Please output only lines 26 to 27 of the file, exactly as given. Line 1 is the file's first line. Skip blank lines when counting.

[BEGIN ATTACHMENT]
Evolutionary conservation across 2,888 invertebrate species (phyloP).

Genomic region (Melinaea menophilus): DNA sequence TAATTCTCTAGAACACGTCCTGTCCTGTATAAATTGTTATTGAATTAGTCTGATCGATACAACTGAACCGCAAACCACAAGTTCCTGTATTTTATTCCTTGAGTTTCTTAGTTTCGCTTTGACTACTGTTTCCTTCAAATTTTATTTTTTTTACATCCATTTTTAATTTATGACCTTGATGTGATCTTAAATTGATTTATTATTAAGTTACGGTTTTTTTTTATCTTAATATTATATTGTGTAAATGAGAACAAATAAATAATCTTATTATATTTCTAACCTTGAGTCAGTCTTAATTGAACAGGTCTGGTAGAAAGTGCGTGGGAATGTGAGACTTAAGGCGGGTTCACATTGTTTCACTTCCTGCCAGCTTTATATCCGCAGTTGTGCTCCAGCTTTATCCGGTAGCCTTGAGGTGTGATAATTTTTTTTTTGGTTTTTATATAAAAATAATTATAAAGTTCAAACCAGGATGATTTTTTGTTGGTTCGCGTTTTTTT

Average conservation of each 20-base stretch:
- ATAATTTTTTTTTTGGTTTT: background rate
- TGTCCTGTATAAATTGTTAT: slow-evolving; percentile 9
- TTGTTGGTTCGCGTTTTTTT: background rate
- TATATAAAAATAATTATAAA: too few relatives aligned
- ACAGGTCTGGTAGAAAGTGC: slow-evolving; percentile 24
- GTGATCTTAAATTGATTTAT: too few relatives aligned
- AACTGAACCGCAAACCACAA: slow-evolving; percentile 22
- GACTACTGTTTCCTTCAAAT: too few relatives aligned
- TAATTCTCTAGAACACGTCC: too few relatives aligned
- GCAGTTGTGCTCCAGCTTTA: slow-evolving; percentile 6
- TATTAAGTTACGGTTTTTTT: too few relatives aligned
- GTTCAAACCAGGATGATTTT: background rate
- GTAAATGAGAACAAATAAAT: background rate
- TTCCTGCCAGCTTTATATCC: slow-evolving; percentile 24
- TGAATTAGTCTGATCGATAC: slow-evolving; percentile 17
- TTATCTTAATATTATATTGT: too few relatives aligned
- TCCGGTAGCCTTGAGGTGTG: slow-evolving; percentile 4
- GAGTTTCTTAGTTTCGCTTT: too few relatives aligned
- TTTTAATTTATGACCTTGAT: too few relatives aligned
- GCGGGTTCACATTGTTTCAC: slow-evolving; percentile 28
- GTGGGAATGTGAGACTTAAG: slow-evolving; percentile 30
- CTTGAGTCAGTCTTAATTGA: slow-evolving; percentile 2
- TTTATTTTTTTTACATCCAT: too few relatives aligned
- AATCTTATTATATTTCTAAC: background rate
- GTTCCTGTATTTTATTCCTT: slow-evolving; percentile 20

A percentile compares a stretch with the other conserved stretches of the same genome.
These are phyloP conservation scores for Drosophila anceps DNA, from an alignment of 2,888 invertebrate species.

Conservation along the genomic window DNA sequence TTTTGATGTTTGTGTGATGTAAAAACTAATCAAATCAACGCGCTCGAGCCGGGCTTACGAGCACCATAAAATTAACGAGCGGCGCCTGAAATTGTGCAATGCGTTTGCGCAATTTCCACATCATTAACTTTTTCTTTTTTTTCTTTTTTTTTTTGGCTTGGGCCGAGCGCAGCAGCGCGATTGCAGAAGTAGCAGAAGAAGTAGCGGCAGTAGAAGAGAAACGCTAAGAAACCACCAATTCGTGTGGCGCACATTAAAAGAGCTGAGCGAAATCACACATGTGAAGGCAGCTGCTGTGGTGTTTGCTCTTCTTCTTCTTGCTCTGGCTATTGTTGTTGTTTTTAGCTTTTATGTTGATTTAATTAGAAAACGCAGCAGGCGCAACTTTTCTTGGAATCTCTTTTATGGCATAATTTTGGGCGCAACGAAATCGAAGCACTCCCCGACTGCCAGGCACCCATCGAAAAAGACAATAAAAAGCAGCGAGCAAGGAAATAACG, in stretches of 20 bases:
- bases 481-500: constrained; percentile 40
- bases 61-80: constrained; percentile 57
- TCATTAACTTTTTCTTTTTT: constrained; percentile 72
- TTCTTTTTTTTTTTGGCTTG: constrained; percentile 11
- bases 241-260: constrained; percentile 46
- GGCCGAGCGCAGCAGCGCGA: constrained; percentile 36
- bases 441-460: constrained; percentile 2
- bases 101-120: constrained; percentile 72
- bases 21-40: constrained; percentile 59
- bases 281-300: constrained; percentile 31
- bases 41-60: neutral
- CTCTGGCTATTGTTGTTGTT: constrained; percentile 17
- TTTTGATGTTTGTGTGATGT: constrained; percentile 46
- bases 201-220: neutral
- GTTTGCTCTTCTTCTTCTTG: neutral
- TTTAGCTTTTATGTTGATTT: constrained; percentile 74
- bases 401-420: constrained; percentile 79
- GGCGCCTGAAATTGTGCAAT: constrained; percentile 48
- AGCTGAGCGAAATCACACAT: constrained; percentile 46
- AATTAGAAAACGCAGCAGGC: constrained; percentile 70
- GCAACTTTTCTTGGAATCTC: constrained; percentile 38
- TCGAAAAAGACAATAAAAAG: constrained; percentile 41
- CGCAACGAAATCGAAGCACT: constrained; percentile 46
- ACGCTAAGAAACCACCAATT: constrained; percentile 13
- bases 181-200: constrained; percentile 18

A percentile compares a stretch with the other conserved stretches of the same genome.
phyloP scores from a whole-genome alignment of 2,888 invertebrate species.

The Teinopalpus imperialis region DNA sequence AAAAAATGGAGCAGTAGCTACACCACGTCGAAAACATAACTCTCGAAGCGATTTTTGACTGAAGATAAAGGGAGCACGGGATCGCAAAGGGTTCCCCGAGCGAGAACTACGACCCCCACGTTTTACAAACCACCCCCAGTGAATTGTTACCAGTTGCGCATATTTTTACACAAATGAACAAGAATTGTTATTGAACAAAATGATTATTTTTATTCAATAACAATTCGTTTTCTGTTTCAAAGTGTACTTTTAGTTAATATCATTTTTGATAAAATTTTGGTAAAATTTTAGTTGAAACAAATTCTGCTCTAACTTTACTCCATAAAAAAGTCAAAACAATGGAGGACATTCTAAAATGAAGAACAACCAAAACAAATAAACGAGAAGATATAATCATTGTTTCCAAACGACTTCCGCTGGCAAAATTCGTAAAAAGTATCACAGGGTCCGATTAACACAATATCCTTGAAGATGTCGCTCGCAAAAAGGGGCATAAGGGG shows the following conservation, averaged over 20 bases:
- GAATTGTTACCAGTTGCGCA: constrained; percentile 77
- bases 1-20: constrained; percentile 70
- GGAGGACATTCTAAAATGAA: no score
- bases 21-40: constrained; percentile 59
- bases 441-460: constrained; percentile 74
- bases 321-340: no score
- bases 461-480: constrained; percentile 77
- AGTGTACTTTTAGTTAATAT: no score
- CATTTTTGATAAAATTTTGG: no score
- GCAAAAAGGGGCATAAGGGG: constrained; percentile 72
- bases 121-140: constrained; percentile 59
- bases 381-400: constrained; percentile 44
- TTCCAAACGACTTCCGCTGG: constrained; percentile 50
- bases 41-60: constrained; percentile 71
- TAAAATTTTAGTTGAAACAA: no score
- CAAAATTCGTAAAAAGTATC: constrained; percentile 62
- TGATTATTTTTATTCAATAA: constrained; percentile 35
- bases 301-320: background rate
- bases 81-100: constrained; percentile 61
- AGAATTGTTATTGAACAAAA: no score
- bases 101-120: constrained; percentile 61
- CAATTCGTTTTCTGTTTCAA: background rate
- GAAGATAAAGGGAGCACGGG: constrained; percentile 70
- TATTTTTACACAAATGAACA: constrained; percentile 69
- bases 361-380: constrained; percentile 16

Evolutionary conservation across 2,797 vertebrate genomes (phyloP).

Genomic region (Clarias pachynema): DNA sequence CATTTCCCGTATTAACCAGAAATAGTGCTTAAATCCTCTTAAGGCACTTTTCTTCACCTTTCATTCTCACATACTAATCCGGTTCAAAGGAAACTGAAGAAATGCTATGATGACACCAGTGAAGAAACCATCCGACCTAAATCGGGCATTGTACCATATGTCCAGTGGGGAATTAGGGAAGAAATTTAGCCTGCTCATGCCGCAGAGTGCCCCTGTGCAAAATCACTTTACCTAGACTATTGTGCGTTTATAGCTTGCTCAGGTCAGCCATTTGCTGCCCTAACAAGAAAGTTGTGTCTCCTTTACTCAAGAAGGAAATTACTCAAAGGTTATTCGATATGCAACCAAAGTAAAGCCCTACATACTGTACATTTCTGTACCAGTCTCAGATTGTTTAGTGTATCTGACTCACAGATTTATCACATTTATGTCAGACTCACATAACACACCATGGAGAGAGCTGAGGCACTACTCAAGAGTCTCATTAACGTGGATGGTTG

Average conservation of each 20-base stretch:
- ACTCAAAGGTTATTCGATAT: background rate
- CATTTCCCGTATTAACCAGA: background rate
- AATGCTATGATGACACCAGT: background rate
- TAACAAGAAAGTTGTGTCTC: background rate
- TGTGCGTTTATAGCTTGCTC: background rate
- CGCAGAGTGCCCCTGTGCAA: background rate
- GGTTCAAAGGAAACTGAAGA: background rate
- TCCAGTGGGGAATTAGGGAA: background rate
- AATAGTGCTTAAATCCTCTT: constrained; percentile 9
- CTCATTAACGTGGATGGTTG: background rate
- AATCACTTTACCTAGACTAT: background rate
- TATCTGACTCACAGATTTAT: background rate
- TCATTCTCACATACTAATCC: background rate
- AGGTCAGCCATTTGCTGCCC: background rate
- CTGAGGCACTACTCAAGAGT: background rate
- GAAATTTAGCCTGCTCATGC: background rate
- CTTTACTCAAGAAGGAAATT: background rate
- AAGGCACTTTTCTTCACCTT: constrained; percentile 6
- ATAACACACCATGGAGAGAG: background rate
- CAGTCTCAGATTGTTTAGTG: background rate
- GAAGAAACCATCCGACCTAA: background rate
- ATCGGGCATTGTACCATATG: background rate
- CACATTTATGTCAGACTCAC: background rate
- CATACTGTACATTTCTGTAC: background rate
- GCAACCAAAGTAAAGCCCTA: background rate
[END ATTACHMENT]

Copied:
- TTTATTTTTTTTACATCCAT: too few relatives aligned
- AATCTTATTATATTTCTAAC: background rate